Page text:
Turning complexity into clarity is a critical challenge for today's communicators. Visual tools can help. A lot.
Telling your audience a subject is complex is a big turn-off. Showing people the essence of a complex subject is something they will appreciate. It is a proven way to earn trust, even from doubters.
The secret to decoding "complexity" is to identify what makes it seem complex. A Tektronix subsidiary that made circuit boards found itself in political hot water after neighbors went to city hall to oppose what should have been a routine air permit renewal. A few visits to neighbors revealed the concern was rooted over what went on inside the company's austere, windowless building that generated so much air pollution.
Company officials explained how the plant's manufacturing process worked. When we were called in to help, we had a simpler idea – an open house. We wanted people to see there was nothing menacing inside the manufacturing facility. We also wanted people to see – as soon as they walked through the front door – how circuit boards power products they use everyday.
The "complexity" was eliminated with visitors, with a warm cookie in hand, strolling by the circuit board display and wandering around in the factory. The issue disappeared instantly and the subsidiary got a renewed air permit.
It is harder to clarify "complexity" when you are still in the design stage of a project. There is no place to hold an open house. That's where an infographic or a SlideShare presentation come in handy.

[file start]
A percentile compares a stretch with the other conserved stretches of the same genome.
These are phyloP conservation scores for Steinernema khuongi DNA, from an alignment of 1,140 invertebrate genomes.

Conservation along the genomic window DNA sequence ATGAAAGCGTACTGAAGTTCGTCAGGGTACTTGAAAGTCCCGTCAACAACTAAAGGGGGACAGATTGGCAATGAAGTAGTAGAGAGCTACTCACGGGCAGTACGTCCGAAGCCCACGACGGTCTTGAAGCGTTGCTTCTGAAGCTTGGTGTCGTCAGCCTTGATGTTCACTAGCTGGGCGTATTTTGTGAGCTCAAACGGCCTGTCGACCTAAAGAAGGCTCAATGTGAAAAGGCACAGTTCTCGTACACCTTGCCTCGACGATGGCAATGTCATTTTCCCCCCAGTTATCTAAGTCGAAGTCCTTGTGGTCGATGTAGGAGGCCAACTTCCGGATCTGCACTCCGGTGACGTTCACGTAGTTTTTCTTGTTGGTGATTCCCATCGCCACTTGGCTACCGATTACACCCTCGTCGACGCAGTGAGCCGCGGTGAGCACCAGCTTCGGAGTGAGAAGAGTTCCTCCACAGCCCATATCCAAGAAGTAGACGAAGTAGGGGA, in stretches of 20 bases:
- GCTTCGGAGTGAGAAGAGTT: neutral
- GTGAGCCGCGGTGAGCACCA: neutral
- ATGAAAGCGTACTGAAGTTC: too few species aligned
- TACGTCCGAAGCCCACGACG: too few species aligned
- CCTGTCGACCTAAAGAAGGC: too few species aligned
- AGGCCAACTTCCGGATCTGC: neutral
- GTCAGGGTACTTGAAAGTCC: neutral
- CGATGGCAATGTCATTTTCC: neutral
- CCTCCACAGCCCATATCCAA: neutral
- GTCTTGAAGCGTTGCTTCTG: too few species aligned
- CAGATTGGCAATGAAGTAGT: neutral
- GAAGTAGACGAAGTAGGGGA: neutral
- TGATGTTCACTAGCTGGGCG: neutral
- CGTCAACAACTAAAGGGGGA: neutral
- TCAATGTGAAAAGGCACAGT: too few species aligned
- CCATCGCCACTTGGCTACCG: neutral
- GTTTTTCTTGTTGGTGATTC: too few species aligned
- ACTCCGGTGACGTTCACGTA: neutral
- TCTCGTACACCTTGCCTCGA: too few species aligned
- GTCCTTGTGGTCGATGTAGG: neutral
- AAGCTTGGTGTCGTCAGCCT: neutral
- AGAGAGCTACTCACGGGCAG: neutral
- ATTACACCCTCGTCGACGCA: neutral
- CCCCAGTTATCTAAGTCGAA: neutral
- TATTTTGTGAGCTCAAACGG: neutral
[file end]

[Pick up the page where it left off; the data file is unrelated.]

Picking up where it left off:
Saying a proposed project is safe may not be as effective as showing project safety features. An infographic is a great tool to show how a process works and the key safety features at each critical point. An illustration can be easy and logical to follow. It can use visual symbols that are familiar to the eye. An interactive illustration can include links to video clips showing safety features in operation at an existing facility.
A SlideShare presentation or flip chart can enable a viewer to walk through a "complex" process that has been sliced into 10-12 digestible, comprehensible and visually powerful slides. Creating such presentations sends the message that your views are capable of understanding a project's "complexity." Well-conceived slides that show key details and their significance contribute to understanding and earn respect for your overall message.
Increasing numbers of products and projects involve complex technologies, medical advances or emerging science. Many communicators, who graduated with liberal arts degrees and shunned the science building like the plague, may seem ill-prepared to talk about them. Not so.
Not knowing about technical subjects makes it easier – and necessary – to ask the basic questions, which are the questions most likely on the minds of the target audience of the communications.
Turning "complexity" into clarity isn't a test of how much you know, but rather how well you can synthesize what you know into something that people can read, view or experience and understand.